Dear Congressman McCarthy,
I write as a concerned citizen to protest your stance on marriage equality. As Co-chair of the Republican Platform Committee at last year's national convention, you oversaw the codification of the GOP's general opposition to the rights of same-sex couples. The platform that you helped produce read, in part:
"Preserving Traditional Marriage
Because our children's future is best preserved within the traditional understanding of marriage, we call for a constitutional amendment that fully protects marriage as a union of a man and a woman, so that judges cannot make other arrangements equivalent to it. In the absence of a national amendment, we support the right of the people of the various states to affirm traditional marriage through state initiatives...
Republicans have been at the forefront of protecting traditional marriage laws, both in the states and in Congress. A Republican Congress enacted the Defense of Marriage Act, affirming the right of states not to recognize same-sex "marriages" licensed in other states. Unbelievably, the Democratic Party has now pledged to repeal the Defense of Marriage Act, which would subject every state to the redefinition of marriage by a judge without ever allowing the people to vote on the matter. We also urge Congress to use its Article III, Section 2 power to prevent activist federal judges from imposing upon the rest of the nation the judicial activism in Massachusetts and California. We also encourage states to review their marriage and divorce laws in order to strengthen marriage."
It is shocking to see one of two major parties in this nation commit itself so blatantly to an assault upon American citizens' rights. It is especially distressing to see that you have committed the GOP not only to preventing the recognition of marriage equality on the federal level, but to rolling back those advancements in marriage equality that have occurred in individual states. Moreover, there is a vindictiveness in your desire that "judges cannot make other arrangements equivalent to" marriage. In other words, you have not only set the GOP in opposition to the recognition of same-sex couples' marriage rights, but stand against even inadequate half-measures such as "domestic partnerships" or "civil unions!" This from a party which elsewhere in its platform claims to support "equal treatment for all!" The degree of contempt for LGBT citizens expressed in these formulations is shameful- a relic of a former age.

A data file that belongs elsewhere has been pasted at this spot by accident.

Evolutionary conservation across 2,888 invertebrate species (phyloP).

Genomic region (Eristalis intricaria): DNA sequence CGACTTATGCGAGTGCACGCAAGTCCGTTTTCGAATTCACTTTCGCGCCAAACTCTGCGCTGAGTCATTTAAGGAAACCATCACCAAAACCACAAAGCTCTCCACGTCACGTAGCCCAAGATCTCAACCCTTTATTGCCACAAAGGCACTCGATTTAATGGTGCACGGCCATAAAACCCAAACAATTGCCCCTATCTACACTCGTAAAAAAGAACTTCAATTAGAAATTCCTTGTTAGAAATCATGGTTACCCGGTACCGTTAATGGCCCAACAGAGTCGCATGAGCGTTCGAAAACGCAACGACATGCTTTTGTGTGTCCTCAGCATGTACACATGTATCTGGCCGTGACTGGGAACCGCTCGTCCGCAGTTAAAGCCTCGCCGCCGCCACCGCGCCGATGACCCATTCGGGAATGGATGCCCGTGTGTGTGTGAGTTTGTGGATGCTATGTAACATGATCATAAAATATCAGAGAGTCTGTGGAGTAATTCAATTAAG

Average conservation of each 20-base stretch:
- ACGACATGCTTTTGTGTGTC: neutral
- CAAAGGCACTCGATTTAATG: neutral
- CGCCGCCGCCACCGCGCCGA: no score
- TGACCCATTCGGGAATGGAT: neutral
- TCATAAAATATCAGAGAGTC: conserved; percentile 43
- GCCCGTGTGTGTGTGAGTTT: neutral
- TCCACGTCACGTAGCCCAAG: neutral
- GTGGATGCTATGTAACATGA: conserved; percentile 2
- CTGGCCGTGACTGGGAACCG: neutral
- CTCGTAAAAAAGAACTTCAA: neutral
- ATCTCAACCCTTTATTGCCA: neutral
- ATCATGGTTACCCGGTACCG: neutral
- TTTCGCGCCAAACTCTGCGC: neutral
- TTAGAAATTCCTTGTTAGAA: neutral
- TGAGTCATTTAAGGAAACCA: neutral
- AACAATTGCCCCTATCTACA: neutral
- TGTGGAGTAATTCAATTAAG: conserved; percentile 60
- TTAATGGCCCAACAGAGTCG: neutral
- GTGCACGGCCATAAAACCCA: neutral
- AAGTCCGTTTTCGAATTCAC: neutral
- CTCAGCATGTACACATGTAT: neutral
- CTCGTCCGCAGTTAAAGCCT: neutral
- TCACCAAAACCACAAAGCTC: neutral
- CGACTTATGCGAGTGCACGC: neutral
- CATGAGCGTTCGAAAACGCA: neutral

That contempt explains the rankly disingenuous rhetoric you invoke regarding "activist judges" and "redefining marriage." Recognizing two people of the same gender as married does not "redefine marriage." If the respective genders of the two people entering into a marital bond were definitive of their relationship, marriage would hardly be as important an institution as it is. Mutual love, respect, trust, care, and devotion are the definitive characteristics of marriage. Refusal to recognize two people as married is to deny that together they are capable of these virtues. That was the point of so-called "anti-miscegenation" laws which once refused recognition to marriages between partners of different race in many states.
In Loving v. Virginia the Supreme Court finally recognized the malignantly malicious and discriminatory nature of such laws and declared them constitutionally void. Was that a case of "judicial activism," Congressman? Should that decision have been subject to a vote of the majority (at the time, it would likely have lost in many states)? If your answer is "no" yet you persist in advocating the principles expressed in your "platform," then you implicitly declare that it is acceptable to view same-sex couples with the same contempt that bigots once viewed interracial couples. If such are really your views, Congressman, they are beneath the dignity of the office you hold in trust.
Your "platform" places the GOP squarely on the wrong side of history, Congressman. I have set out to write every member of Congress seeking support of a "Marriage Equality Amendment" that would universally recognize the marital rights you set the GOP to attack. Such an amendment would read: "The right to marry shall not be abridged or denied by the United States or any state on account of sex or sexual orientation." You obviously disagree with the principles underlying such a reform, but as an American and a patriot I am confident that they shall win through in the long run. Thus, for the sake of your party and our nation I hope that wiser leadership will take the helm of crafting GOP family policy in the near future.
In time and upon reflection perhaps you will modify your views. In any case, I thank you for your attention on this matter and extend my best wishes for the success of the 111th Congress.